With your "grandpa's" old-timey tic-tac-toe game, played on the floor, players had to wrap up the game any time someone had to walk somewhere. What a loser way to live. Grandpa was a stupid loser.

What did eleven year old boys own in 1962? Never made it without biting. Let's find out...

Here is everything a boy needs in Masonite's 1962:

- One Indiana pennant, to show support for Indiana... or triangles.
- One rifle, to fend off communists.
- One football helmet, to fend off being a nerd.
- Various books, to keep his football helmet from rolling off the shelf.
- One... horse?... statue, now with child-bearing hips! Car geeks will just call this leg configuration "staggered fitment".
- One tennis racquet, to fend off tennis balls, or play some "air banjo".
- One S.S. Minnow model boat, due to popularity of early Sixties reality shows.
- One lantern, to check the shed for chupacabras.
- One black oblong, to commemorate the Oblong Wars, and the ensuing Oblong Famine, which we must never forget.
- One boxed, store-fresh baseball, for nailing nerds with.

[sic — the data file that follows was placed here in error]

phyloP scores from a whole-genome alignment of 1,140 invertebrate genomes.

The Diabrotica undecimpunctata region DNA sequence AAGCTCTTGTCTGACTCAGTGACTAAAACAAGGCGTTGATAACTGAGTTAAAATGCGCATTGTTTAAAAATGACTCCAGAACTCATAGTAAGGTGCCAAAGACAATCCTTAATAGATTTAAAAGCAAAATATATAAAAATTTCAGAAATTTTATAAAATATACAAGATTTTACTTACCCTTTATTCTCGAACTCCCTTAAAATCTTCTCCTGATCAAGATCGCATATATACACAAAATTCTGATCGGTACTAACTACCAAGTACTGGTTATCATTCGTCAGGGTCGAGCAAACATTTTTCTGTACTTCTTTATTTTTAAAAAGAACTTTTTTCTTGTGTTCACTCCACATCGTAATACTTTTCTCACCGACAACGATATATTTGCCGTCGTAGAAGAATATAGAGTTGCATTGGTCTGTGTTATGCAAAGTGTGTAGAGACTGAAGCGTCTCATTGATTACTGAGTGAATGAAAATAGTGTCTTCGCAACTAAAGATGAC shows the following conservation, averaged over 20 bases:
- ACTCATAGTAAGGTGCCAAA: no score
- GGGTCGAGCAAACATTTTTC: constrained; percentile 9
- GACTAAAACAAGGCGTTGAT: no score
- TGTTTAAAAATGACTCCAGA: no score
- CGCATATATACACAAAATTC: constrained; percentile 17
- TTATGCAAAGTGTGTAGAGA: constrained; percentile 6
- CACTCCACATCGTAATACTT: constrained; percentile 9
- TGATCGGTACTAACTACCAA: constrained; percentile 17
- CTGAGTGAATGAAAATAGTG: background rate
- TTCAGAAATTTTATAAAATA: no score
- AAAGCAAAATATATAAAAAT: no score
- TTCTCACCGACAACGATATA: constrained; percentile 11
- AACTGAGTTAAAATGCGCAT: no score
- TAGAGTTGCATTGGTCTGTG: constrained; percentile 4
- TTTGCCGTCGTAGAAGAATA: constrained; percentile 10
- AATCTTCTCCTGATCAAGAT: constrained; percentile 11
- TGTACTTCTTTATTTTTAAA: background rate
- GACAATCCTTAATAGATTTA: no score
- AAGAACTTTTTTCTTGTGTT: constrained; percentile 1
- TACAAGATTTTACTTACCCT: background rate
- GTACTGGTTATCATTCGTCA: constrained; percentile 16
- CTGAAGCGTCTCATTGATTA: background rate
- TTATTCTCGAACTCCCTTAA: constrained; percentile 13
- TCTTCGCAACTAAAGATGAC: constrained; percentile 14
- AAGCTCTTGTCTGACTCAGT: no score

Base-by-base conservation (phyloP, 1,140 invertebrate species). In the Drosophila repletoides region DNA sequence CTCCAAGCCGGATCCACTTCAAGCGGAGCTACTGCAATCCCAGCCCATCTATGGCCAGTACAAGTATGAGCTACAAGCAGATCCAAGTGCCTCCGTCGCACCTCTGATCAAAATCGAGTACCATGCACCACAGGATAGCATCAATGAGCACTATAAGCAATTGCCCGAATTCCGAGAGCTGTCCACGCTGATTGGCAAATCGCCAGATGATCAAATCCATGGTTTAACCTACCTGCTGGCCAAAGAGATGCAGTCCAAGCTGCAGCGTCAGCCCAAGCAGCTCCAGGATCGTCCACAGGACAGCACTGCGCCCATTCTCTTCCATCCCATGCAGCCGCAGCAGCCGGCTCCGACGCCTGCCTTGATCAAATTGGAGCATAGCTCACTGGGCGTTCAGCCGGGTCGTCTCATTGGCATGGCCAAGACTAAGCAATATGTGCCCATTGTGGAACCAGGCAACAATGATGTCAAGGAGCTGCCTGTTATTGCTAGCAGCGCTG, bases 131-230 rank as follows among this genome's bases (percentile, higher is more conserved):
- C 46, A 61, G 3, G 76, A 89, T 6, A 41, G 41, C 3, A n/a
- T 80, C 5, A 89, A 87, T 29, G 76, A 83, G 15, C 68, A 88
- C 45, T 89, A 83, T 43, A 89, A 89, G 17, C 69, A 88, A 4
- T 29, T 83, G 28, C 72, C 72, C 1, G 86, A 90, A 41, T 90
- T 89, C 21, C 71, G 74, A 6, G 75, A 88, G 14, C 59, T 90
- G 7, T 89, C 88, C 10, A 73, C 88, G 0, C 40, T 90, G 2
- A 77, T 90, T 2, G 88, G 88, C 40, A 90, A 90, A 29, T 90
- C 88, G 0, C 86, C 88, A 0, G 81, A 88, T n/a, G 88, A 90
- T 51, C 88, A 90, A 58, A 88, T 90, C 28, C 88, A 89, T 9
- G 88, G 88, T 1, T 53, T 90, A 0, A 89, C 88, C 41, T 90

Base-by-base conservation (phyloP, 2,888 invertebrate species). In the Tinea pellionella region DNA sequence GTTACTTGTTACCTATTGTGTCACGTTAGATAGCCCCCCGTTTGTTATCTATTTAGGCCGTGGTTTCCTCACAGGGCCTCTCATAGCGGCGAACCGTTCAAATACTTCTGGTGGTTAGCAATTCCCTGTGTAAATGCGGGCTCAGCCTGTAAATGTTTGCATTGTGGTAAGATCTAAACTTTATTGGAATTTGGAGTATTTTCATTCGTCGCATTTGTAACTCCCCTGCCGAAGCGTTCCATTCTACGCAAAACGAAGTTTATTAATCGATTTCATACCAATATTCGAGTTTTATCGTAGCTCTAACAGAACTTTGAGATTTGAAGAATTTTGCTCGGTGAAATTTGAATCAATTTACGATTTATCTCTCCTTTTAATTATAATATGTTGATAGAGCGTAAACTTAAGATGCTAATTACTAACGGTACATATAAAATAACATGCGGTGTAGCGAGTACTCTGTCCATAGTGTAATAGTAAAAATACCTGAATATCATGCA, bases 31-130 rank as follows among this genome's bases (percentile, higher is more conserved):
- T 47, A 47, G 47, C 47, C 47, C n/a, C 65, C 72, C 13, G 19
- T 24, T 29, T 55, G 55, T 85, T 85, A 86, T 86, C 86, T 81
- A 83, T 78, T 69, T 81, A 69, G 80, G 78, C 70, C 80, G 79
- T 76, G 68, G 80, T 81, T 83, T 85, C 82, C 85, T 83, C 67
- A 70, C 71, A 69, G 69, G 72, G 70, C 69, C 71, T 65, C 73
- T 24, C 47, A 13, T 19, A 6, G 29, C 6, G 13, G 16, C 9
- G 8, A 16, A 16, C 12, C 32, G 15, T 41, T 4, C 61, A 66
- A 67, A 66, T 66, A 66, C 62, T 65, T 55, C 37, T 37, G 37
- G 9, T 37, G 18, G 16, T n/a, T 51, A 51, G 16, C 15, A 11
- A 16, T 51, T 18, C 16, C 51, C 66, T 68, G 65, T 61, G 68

- One scale model of the sun, which orbits the Earth, the center of the universe. Hey, it's in the Bible, heathens!
- One H.O. scale boxcar, with hobo cockroach, "Alabama Tcxhixtor": Poet of the H.O. Rails.
- One H.O. scale tanker car, filled with Zippo fluid, soon to blow a crater in bedroom floor.
- One chemistry set, unopened.
- One travel backgammon set, "chess for idiots".
- Various books that probably say stuff in them.
- One Masonite brochure, featuring new "Masonite Pressboard Trousers".
- One three ring binder, with baseball cards, to be thrown out in two years, spelling the end of mother-son relationship forever.
- One desk set, given annually on Birthday, by grandma.
- Four wall-mounted cars, VW Beetle, '49 Ford, 1960 Dodge Dart, and paddy wagon, all for non-stop wall-mounted fun.
- One mid-century modern lamp, despite the fact that bedroom is lit like a cafeteria.
- One chair, shaped like maxi pad.
- One bed, for making baby Jesus cry.

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Gronk Read Story! - Timothy, the Little Brown Bear, pt.2

Today Gronk finish reading story from yesterday. When last left Timothy Little Brown bear, he just ruin Owl chair. Sat in green paint. Seems Timothy just useless dope. Let see what happen at end of story!

Hoo-mans seating comfortably? Not care! SHUT UP AND LISTEN!

Gronk story! finish! Story complete! Sleep now! SLEEP! Don't make Gronk shout "SLEEP" again.